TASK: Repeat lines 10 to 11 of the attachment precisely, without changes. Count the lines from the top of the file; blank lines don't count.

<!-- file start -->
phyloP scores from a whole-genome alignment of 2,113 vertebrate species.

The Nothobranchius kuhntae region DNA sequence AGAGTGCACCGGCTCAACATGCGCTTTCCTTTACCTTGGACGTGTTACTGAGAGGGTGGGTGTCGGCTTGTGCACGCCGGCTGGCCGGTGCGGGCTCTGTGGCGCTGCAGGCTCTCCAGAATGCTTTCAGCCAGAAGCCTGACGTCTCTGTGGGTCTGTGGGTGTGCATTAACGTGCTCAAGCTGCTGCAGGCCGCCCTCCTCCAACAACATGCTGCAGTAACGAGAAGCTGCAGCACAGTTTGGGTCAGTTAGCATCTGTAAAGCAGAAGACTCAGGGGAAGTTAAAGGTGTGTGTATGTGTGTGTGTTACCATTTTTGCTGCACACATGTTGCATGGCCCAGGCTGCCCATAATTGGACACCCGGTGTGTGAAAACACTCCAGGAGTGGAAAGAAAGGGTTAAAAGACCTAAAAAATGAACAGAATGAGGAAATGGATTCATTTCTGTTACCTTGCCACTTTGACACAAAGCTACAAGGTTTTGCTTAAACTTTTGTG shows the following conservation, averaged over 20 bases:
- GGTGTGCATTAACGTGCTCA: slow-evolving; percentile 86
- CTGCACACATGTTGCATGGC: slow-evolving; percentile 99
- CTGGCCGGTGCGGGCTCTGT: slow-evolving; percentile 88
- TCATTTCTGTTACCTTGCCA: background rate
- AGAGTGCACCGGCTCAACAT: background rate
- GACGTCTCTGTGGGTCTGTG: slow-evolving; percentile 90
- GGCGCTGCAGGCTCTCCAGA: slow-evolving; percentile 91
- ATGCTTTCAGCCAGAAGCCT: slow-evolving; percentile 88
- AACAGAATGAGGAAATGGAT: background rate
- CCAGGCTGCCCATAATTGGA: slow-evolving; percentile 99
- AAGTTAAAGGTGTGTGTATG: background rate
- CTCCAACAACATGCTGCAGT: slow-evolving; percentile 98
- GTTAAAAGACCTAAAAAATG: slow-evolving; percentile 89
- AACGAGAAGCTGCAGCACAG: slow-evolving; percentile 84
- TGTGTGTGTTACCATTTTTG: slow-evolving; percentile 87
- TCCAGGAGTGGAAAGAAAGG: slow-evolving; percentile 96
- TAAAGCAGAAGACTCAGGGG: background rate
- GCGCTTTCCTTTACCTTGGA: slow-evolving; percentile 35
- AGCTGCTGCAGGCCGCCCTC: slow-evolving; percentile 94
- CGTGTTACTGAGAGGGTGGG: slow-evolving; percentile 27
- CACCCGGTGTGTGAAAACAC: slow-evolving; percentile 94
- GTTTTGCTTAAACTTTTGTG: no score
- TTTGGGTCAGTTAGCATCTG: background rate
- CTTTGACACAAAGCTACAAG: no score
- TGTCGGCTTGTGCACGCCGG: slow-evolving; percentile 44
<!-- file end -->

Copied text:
- ATGCTTTCAGCCAGAAGCCT: slow-evolving; percentile 88
- AACAGAATGAGGAAATGGAT: background rate